• Noeleen Lumby teaches Aboriginal languages to children at St Johns High School, Sydney (WILLIAM WEST/AFP/Getty Images)
While Aboriginal and Torres Strait Islander teachers are significantly underrepresented in schools and universities, encouraging initiatives are aiming to bring more diversity in our classrooms.
By
Georgia Mokak

26 Apr 2017 - 6:09 PM  UPDATED 27 Apr 2017 - 1:03 PM

Increasing the number of Aboriginal and Torres Strait Islander teachers in Australian schools and universities is integral to the development of student engagement and improving educational outcomes for both Indigenous and non-Indigenous students. Research shows that diversity in classrooms enhances critical thinking, problem solving and general knowledge skills, among many other academic benefits, and creates a richer learning environment. For Indigenous students, Aboriginal and Torres Strait Islander teachers gives the opportunity to see Indignity reflected in positions of leadership, validates and reaffirms their belonging in an often non-Indigenous space and enables them to build trust and rapport with teaching staff more easily.     

Currently, there is only one Aboriginal and/or Torres Strait Islander teacher for approximately every four Aboriginal and Torres Strait Islander students; a situation which desperately needs to change if this country is committed to improving Indigenous education as a whole. Especially now, given that we have more Indigenous students enrolled in school than ever before. 

 

Increasing the number of Indigenous teachers

The More Aboriginal and Torres Strait Islander Teachers Initiative (MATSITI) is a project aimed at increasing the recruitment and retention numbers of Aboriginal and Torres Strait Islander teaching positions in schools in Australia. The partnerships and co-investment agreements that MATSITI has formed with schools, universities and other education agencies have led to a coordinated approach to the the goal of increasing Indigenous teachers in primary, secondary and tertiary education.

Between 2015-2016 MATSITI in partnership with Ernst and Young completed the Analysis of the 2015 Aboriginal and Torres Strait Islander Teaching Workforce. The analysis has shown that only 3,100 teachers identified as Aboriginal and/or Torres Strait Islander in 2015, making up only 1.2 per cent of the teachers in Australian schools. A significant difference when compared to the 4.9 per cent of identified Aboriginal and Torres Strait Islander students.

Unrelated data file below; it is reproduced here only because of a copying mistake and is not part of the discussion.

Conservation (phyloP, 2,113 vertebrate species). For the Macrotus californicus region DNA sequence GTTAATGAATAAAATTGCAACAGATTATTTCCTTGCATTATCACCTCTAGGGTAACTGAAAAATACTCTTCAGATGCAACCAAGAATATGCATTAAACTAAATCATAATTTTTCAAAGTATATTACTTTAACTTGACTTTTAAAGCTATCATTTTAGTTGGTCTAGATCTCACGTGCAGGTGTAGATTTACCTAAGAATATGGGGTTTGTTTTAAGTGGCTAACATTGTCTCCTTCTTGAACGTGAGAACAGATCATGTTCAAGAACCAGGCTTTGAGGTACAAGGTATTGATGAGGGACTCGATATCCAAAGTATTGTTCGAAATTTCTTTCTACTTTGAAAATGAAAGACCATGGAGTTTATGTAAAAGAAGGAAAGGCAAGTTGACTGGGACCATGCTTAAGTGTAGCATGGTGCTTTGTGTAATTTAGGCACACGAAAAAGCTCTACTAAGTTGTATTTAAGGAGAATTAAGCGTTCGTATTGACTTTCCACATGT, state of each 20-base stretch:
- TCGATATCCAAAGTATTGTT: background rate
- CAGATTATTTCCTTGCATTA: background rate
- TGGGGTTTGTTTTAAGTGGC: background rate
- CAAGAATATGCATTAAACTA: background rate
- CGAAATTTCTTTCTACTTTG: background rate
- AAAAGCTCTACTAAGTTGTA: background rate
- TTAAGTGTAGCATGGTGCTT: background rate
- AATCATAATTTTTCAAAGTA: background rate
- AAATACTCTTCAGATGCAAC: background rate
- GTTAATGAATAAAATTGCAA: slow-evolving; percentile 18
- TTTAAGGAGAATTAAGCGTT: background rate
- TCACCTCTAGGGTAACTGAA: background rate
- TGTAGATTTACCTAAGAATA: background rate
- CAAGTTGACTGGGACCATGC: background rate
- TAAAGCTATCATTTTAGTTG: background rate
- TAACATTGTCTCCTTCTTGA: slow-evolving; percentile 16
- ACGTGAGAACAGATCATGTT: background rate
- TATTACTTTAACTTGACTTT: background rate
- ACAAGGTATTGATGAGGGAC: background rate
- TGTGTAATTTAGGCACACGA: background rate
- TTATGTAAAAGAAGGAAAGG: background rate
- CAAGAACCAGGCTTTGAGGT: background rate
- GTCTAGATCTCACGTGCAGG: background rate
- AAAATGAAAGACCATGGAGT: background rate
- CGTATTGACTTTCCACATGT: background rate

Only 3,100 teachers identified as Aboriginal and/or Torres Strait Islander in 2015, making up only 1.2 per cent of the teachers in Australian schools. A significant difference when compared to the 4.9 per cent of identified Aboriginal and Torres Strait Islander students.

In the same report, however, there are a number of common stereotypes that are challenged in regards to Indigenous teachers and education. Aboriginal and Torres Strait Islander teachers currently have a higher completion rate of a Bachelor degree than the total teaching community. Another encouraging statistic that came out of the report is that Indigenous teachers are progressing to leadership positions at the same rate as their non-Indigenous counterparts.

MATSITI worked in collaboration with the Australian Council of Deans of Education (ACDE) and the higher education sector on four key initiatives –

  • Engagement and Success Project
  • Respect Relationships Reconciliation (RRR)
  • A series of institutional ‘Tier 2’ research and workforce reform projects
  • Australian Indigenous Lecturers in Teaching Education (AILITE) 

In the higher education sector, twenty universities across Australia have signed an agreement through the Australian Council of Deans of Education to improve the success and engagement of Aboriginal and Torres Strait Islander students. Furthermore, a number of universities around the country have committed to building Indigenous employment initiatives.

 

Indigenous educators across the globe

The movement towards contemporary discussions on improving Indigenous education extends well beyond Australia. The 2017 World Indigenous Peoples Conference on Education (WIPCE) will be held in Toronto, Canada. The triennially hosted conference has been running for the last thirty years and has grown into a major international event in the Indigenous education movement.

The 2014 WIPCE held in Hawai’i included over 4,000 delegates and 2017 is expecting similar numbers. This year’s theme is ‘A Celebration of Resilience’ and includes a number of speakers and workshops run by academics and community based education workers from across the globe. The WIPCE is the largest and most diverse Indigenous education conference in the world, continuing to lead the discussion on contemporary movements in education that support Indigenous perspectives.

Such a encouraging numbers of participants only reaffirms - we need to bring our Indigenous perspectives into the classroom and and give Indigenous and non-Indigenous students the education they deserve.

 


 

Watch Testing Teachers, a documentary following six first-time teachers over the course of 12 months as they set foot in some of the country's most challenging classrooms and confront Australia's education gap head on, on SBS On Demand.

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